Bailey Gwynne stabbing ‘just a moment of anger’ court hears

Evidence regarding the alleged murder of Bailey Gwynne has been heard at court. Picture: Police Scotland
Evidence regarding the alleged murder of Bailey Gwynne has been heard at court. Picture: Police Scotland
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A teenager who stabbed a fellow pupil told police as he was handcuffed “it was just a moment of anger”, a court has heard.

The youth is accused of murdering Bailey Gwynne during a fight at Cults Academy in Aberdeen last October.

The 16-year-old, who cannot be named for legal reasons, wiped away tears as PC Christopher Masson outlined the police response during the second day of the trial at Aberdeen High Court.

Mr Masson, 37, said another officer handcuffed the visibly upset youth, who asked them: “Is he dead? It was just a moment of anger.”

He told them there was a knife in a bin at the school – without being asked - and a search of an inside pocket of his jacket revealed a knife sheath, PC Masson said.

The trial has heard how the accused and Bailey became involved in a fight on the afternoon of 28 October and that Bailey died after being struck on the body by a knife.

The youth denies murder and being in possession of knives and two knuckledusters on occasions between August 2013 and the day Bailey died.

Paramedic Gary Gillespie, 46, said Bailey was conscious but gasping for breath when the first responder arrived at the school. He told the court, amid sobs from the gallery, that Bailey was “probably the palest person I’ve ever seen”.

The teenager had obviously suffered a “catastrophic blood loss”, Mr Gillespie said, and his heart stopped shortly after a full ambulance crew arrived.

On the way to hospital, Mr Gillespie said he tried to stop the bleeding from a 2cm wound to the left of Bailey’s chest.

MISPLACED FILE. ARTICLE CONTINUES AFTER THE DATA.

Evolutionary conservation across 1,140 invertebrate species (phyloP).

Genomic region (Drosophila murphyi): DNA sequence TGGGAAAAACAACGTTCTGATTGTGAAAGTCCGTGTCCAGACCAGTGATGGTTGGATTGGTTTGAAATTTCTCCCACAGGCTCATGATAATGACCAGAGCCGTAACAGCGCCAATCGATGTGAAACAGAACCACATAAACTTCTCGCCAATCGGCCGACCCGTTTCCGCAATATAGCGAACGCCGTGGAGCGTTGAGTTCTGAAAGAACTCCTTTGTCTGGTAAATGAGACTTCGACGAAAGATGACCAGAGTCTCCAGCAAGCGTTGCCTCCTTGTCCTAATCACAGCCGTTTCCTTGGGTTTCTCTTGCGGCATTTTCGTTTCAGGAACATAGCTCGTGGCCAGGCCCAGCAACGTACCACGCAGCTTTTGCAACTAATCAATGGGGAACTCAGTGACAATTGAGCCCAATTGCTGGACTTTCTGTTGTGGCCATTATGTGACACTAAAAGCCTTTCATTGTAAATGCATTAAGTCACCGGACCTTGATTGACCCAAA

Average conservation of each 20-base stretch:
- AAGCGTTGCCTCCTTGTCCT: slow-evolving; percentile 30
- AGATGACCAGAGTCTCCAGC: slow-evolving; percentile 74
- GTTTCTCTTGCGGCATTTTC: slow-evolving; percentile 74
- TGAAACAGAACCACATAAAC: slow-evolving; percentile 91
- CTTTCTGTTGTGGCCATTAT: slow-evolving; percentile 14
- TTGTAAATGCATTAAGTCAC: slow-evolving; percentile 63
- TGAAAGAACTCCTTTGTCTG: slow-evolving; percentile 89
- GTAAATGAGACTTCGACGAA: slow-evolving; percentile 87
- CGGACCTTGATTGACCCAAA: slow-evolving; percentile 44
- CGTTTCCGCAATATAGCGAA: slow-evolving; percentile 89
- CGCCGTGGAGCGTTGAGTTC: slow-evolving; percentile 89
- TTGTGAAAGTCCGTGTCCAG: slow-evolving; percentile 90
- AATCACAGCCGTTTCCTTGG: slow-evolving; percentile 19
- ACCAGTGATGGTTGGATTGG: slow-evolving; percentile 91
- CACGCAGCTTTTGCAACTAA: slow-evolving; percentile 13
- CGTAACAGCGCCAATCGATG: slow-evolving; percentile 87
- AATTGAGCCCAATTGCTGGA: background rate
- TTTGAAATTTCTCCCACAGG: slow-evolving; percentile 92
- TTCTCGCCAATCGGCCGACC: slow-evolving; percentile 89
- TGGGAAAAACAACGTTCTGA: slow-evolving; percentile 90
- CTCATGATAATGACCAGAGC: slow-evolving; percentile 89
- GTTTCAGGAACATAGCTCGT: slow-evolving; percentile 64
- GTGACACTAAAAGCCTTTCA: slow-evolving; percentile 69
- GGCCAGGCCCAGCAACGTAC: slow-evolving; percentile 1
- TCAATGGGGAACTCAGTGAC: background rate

Cults depute head David Strang, 50, who spoke to the accused after the fight, said he used a tissue he gave him to wipe his nose and wipe blood off his hands.

He said: “When he came over to put the tissue in the bin he said ‘I’d better give you this’, and handed over a knuckleduster from his pocket.”

Mr Strang said he thought he remembered the youth saying he had stabbed someone during a call to his father or mother.

During cross-examination, he added: “He said that he had been called fat and that he had retaliated that his [Bailey’s]mother was fat, and then the fight broke out from there.”

The jury heard earlier from a friend of the accused that he had shown him a knife a day or two before the alleged murder.

The witness said: “He just thought it was something cool to have. I said you’re too young for that kind of stuff, you might get caught or get in trouble.”

The court heard Bailey and the accused were not enemies before the fight but that Bailey would sometimes mock his weight to others.

Under cross-examination, a friend of Bailey’s said: “He would make the odd comment. He would mock his large size. When he said it it was not in [the accused’s] presence.”

He said of Bailey: “He’s quite a strong guy and he generally just mocks anybody of a larger size, not just (the accused). He was quite proud of his strength and talked down to people who weren’t as strong as him.”

The court heard Bailey was with the accused and others in a corridor at lunchtime when he refused someone a second biscuit from the packet he had.

They began name-calling and witnesses said Bailey responded to a comment about his mother by punching the accused and putting him in a headlock.

The youth then reached into his pocket and thrust an object into his body, one witness said.

The trial continues.